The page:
Nvidia adds record $250 billion in stock market value

Nvidia adds record $250 billion in stock market value
# 23 February 2024 03:13 (UTC +04:00)

Nvidia (NVDA.O), opens new tab added $250 billion in stock market value on Thursday, on track for Wall Street's largest one-day gain in history after the heavyweight chipmaker's quarterly report beat expectations and reignited a rally fueled by optimism about artificial intelligence, APA reports citing Reuters.

The company's stock was last up 15% at $774.18, lifting its market capitalization to over $1.9 trillion after its January-quarter report late on Wednesday showed demand for its specialized chips used in AI computing continued to outpace analysts' already-high expectations.

Shares of the Santa Clara, California-based company hit an intraday record high of $780.85 earlier on Thursday.

Nvidia's results fed new fuel to a global rally in technology stocks linked to AI, propelling the S&P 500 (.SPX), opens new tab, Europe's STOXX 600 (.STOXX), opens new tab and Japan's Nikkei share average (.N225), opens new tab to record highs.

Traders had exchanged $47 billion worth of Nvidia's shares as of midday, accounting for over a quarter of all trading in S&P 500 stocks.

Closing at its current level would make Nvidia's one-day increase in stock market value the largest in Wall Street's history, easily beating a record $196 billion gain by Meta Platforms (META.O), opens new tab on Feb. 2 after the Facebook parent declared its first dividend and posted robust results.

Thursday's gain made Nvidia the U.S. stock market's third-most valuable company, pulling ahead of Amazon.com (AMZN.O), opens new tab and Alphabet (GOOGL.O), opens new tab after jockeying with the two tech powerhouses in recent weeks.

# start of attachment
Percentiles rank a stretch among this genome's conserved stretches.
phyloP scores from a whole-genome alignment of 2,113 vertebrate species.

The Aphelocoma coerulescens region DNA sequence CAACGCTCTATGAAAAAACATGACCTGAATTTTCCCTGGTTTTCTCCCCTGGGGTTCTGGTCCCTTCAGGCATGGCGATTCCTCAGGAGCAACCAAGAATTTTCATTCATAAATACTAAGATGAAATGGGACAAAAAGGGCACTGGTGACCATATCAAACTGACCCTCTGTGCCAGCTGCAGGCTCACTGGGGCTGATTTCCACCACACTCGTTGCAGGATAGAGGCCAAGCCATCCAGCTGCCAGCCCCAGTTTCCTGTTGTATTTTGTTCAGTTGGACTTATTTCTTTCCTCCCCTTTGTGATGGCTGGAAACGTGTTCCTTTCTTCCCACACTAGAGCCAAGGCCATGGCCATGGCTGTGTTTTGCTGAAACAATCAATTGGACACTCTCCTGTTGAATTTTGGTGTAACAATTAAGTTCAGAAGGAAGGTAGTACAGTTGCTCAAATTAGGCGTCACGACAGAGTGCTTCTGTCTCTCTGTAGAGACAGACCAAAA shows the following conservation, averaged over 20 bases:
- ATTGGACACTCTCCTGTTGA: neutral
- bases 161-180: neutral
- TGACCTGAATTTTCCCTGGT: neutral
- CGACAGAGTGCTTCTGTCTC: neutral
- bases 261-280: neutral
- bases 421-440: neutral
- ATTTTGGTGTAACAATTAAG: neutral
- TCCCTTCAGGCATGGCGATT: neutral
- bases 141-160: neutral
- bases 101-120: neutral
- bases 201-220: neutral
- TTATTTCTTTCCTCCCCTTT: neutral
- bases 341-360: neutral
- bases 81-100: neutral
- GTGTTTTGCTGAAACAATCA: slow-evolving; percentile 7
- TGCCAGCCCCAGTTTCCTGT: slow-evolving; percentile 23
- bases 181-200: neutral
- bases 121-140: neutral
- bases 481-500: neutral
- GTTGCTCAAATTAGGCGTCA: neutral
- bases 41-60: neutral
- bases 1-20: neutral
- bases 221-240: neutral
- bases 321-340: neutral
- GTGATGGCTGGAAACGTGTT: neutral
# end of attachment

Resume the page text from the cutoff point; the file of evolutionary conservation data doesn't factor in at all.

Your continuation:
Microsoft (MSFT.O), opens new tab and Apple (AAPL.O), opens new tab, valued at $3.04 trillion and $2.84 trillion, respectively, are Wall Street's two most valuable companies.

Nvidia's stock has now climbed 57% in 2024, accounting for more than a quarter of the S&P 500's increase year-to-date. That makes Nvidia's outlook crucial not just for direct shareholders, but for owners of index funds widely held in retirement savings accounts.

"The people who made the most money in the gold rush of the mid-1800s were the ones providing the tools to get the job done, not those hunting for the precious metal," said Russ Mould, investment director at AJ Bell.

"Nvidia is effectively playing the same role today in this tech revolution."

Soaring demand for Nvidia's chips used by companies rushing to upgrade their AI offerings helped the Silicon Valley firm forecast a whopping 233% growth in current-quarter revenue, above market expectations of a 208% rise.

Other chipmakers exposed to AI also rallied, with Advanced Micro Devices (AMD.O), opens new tab jumping 11% and Broadcom (AVGO.O), opens new tab adding 5.5%. The Philadelphia chip index (.SOX), opens new tab rallied 4.9% to a record high.

Nvidia, which controls about 80% of the high-end AI chip market, reported fourth-quarter revenue jump of more than threefold from a year ago to $22.10 billion.

Some analysts, however, worried that U.S. curbs on chips sales to China may be hurting its revenue growth. Sales in China amounted to about 9% of Nvidia's fourth-quarter sales, down from 22% in the prior quarter.

Rapid increases in analysts' financial estimates mean Nvidia's forward earnings valuation has fallen, even after its stock more than tripled last year. Ahead of Nvidia's report, it was valued at about 30 times expected earnings, down from 49 times a year before, according to LSEG data.

Still, many investors worry about the rapid pace of Nvidia's gains.

"We've gotten well ahead of expectations and baked in a lot for the next three years," said Paul Nolte, senior wealth adviser and market strategist at Murphy & Sylvest.

At least 17 brokerages raised their price targets after results. Among the most bullish, Rosenblatt Securities raised its price target to $1,400 from $1,100, implying a $3.5 trillion stock market value.

UBS cut its price target to $800 from $850, reflecting "some potential slowing in revenue growth."

Short sellers betting Nvidia's stock would fall rushed to close those trades on Thursday, said Ihor Dusaniwsky, managing director of predictive analytics at S3 Partners.

Short sellers had lost over $2 billion on paper, taking their declines to more than $6.8 billion so far this year, Dusaniwsky said.